Washington County government hit by cyber attack, officials say

Cyber security IT engineer working on protecting network against cyberattack from hackers on internet. Secure access for online privacy and personal data protection. Hands typing on keyboard and PCB
Cyber security IT engineer working on protecting network against cyberattack from hackers on internet. Secure access for online privacy and personal data protection. Hands typing on keyboard and PCB

FAYETTEVILLE — Washington County’s computer systems have been the target of what officials say is a continuing cyber attack that began Friday.

More than 14,000 separate attempts to log into the county’s servers were detected Friday, said Tad Sours, the county’s communications director. There were more than 17,000 attempts to access county servers Saturday and the number grew to more than 33,000 Sunday, Sours said.

“They were trying to get into our servers, hitting them over and over and over,” he said Monday morning. “It is still ongoing.”

Sours said the attempts to access the county’s servers had been blocked. The attempts were directed at servers with some public access, like email and some GIS mapping information.

County Assessor Bobby Hill said his office had experienced no interruption in public access throughout the attack. The Assessor’s Office property records, for example, will typically get 100,000 “hits” in a month.

“The way they described it to me is it’s like you have a camera on your doorway,” Hill said. “Someone comes up to your door and tries to see if it’s open. You can see it when it happens. When it’s not open, they go away, but they keep coming back to check again and again.”

Kelly Cantrell, public information officer for the Washington County Sheriff’s Office, said the servers used by the Sheriff’s Office were unaffected, with the exception of email, which uses other county servers.

County officials described the cyber attack as what’s called a “dictionary attack,” which TechTarget.com describes as a method of breaking into a password-protected computer, network or other IT resource by systematically entering every word in a dictionary as a password. A dictionary attack can also be used in an attempt to find the key necessary to decrypt an encrypted message or document. Dictionary attacks work because many computer users and businesses insist on using ordinary words as passwords, according to TechTarget.com.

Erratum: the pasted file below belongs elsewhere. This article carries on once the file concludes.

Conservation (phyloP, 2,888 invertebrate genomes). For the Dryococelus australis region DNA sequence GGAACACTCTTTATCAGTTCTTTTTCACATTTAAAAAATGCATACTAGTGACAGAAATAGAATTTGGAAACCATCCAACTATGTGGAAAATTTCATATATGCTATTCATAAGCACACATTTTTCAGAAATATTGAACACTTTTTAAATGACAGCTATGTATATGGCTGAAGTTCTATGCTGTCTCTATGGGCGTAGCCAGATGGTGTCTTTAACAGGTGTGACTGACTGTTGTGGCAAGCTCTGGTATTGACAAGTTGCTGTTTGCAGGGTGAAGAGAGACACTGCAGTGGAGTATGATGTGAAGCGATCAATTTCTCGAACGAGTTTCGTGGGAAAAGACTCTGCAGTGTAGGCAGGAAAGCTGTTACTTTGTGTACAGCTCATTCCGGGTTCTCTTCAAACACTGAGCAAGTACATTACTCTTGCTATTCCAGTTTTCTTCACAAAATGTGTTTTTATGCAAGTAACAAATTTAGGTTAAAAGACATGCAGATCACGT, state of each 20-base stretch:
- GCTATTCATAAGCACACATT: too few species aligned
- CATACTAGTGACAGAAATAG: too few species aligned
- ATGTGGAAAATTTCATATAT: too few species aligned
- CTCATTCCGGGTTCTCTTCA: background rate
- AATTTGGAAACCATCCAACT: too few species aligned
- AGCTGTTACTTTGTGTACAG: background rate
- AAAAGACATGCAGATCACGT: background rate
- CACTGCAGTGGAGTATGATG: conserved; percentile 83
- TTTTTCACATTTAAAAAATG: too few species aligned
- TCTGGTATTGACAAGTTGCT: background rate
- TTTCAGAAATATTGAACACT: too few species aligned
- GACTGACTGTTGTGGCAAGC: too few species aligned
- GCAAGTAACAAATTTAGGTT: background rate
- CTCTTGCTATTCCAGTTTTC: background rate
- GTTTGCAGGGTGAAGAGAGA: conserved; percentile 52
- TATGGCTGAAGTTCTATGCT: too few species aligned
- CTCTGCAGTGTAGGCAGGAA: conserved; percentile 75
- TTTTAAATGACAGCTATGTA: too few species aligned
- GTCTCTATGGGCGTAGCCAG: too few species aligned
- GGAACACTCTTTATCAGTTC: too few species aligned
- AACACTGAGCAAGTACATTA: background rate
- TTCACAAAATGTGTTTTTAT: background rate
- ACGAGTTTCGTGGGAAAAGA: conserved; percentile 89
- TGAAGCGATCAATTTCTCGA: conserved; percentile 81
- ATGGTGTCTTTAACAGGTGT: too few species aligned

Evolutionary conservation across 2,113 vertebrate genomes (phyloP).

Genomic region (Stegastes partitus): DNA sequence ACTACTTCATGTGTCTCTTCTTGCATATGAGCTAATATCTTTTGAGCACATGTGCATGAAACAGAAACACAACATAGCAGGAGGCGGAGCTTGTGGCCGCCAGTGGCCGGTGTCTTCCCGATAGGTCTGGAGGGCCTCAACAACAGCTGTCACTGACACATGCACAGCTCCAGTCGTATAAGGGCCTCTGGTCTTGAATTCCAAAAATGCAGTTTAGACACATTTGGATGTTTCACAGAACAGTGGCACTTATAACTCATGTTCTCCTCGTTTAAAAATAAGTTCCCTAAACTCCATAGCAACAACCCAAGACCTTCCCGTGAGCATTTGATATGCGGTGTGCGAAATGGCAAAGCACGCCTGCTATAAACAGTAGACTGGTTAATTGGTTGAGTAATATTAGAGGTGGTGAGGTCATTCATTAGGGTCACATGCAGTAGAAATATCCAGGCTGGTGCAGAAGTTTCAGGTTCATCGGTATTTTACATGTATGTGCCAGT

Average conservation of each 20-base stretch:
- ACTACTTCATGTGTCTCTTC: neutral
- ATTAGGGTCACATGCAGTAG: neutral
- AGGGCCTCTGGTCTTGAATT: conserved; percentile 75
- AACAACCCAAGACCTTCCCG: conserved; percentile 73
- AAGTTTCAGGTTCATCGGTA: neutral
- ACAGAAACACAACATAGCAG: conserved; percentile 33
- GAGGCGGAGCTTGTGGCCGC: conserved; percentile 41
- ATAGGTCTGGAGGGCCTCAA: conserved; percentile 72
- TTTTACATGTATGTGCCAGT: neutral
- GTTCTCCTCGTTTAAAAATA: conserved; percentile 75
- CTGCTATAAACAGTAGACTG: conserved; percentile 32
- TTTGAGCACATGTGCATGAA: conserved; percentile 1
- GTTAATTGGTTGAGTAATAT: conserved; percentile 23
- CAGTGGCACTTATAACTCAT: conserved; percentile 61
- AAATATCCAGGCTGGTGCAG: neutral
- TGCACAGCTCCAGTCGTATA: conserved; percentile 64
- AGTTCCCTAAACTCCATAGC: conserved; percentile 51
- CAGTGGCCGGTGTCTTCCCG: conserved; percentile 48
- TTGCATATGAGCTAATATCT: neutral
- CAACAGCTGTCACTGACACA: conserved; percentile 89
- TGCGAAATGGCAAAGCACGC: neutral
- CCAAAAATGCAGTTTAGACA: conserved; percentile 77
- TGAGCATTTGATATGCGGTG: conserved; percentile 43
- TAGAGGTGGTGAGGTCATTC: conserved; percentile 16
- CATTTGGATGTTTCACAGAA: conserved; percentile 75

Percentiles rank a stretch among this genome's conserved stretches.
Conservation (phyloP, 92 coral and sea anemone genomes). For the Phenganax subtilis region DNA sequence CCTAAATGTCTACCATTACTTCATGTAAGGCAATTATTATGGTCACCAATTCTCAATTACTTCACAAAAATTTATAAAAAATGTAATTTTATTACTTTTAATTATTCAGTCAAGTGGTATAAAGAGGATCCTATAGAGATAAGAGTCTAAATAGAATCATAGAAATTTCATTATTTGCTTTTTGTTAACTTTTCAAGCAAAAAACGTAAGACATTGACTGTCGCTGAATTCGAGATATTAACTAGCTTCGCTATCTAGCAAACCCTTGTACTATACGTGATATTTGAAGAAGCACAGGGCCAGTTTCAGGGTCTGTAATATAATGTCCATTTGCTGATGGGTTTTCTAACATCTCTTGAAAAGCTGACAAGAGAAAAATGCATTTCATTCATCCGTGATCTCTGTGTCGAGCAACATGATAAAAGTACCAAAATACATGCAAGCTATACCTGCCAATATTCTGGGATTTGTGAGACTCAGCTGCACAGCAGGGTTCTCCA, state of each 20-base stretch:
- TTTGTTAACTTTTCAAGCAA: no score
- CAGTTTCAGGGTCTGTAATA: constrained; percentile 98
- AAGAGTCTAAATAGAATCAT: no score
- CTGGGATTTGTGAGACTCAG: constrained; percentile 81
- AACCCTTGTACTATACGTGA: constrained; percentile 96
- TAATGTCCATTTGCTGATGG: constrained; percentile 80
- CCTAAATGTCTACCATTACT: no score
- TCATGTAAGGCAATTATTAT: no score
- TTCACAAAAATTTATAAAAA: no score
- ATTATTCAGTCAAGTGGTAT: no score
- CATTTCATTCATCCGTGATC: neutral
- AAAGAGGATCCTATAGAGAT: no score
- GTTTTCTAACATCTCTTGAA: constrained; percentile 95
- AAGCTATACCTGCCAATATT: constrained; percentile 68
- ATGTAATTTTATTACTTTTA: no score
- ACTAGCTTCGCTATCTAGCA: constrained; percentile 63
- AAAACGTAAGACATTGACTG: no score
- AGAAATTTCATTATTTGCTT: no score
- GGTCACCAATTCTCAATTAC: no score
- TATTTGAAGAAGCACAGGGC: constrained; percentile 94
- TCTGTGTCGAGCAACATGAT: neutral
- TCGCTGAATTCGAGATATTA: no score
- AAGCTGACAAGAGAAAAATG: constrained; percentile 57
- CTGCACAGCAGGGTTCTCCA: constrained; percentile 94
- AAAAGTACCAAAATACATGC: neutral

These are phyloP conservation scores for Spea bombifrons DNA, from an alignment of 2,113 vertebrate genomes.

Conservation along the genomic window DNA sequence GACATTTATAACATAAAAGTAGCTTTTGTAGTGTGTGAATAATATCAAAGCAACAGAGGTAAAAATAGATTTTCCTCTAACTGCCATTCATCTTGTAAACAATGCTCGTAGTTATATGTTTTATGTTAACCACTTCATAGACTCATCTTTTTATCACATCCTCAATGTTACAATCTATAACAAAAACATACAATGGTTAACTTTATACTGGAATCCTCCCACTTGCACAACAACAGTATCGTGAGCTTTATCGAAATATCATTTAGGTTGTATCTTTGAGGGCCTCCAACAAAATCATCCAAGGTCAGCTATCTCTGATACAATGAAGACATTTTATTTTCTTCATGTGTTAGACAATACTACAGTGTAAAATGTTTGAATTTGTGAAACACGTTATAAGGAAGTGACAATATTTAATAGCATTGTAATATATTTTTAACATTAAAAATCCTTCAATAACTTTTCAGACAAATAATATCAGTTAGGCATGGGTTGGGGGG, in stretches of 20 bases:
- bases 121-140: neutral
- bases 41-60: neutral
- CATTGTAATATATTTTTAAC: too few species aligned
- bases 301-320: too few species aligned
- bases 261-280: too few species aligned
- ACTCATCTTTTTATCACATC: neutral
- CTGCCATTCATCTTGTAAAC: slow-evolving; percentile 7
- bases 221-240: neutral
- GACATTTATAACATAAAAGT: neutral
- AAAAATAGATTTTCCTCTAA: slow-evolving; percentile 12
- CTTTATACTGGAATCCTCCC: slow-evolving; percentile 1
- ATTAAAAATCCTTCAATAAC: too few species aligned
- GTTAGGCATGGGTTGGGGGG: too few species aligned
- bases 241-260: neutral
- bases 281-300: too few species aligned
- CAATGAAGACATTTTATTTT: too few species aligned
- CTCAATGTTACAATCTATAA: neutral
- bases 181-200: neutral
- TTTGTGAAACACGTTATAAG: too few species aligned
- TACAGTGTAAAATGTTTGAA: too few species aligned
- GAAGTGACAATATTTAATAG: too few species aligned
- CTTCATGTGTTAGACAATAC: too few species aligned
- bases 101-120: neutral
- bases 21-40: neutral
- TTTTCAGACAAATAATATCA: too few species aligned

Benton County Judge Barry Moehring said Monday he had not been notified of any specific attempt to access Benton County’s systems.

“We are on alert for that sort of thing as is our standard procedure,” Moehring said. “We get attempts every day.”

The city of Fayetteville was hit by a cyber attack in June. According to information from the city, it appeared someone changed several system files in an internal city application about 4 a.m. June 8. The action decreased the performance of the city’s server. City staff shut down online systems as a precautionary measure to contain any potential damage.

The outage impacted phone lines, email, internet connections at city buildings, internal city programs, the online utility payment system and some other public-facing pages on the city website. Some public meetings were canceled or postponed. Phone lines were restored within a few days after the outage. Other systems, including the system allowing the public to pay their water bills online, were down for several days.

A report from the state Legislative Audit found 130 cybersecurity incidents were reported to Legislative Audit from July 1, 2022, to June 30, 2023, at 75 public bodies across the state ranging from higher education institutions and public school districts to cities and state agencies.

The number is an increase from the 63 incidents reported from July 28, 2021, to June 30, 2022. Of the 130 reported cybersecurity incidents in fiscal 2023, 73 have been resolved and 57 remain under investigation.

The report defines a cybersecurity incident as “any event that compromises the security, confidentiality or integrity of an entity’s information systems, applications, data or networks.”

Legislative Auditor David Coles cited two specific cases of ransomware attacks in the state report, one against the Little Rock School District in December 2022 and another in November 2022 against Apprentice Information Systems, a vendor that provided computing services in most of the state’s 75 counties. Coles said the attack against Apprentice Information Systems “halted most operations in those offices for multiple days, with some offices remaining offline for weeks [or] a few months.”

The attack against the Little Rock School District led to the district paying a $250,000 ransom to hackers who broke into its internal data network.

Of the 130 reported incidents, school districts and higher education institutions were the top targets. As for the nine types of incidents listed in the report, fraudulent transactions, which made up 52 of the 130 incidents, were the most prevalent, followed by spam or phishing attacks and unauthorized access, both of which had 26 reported cases.

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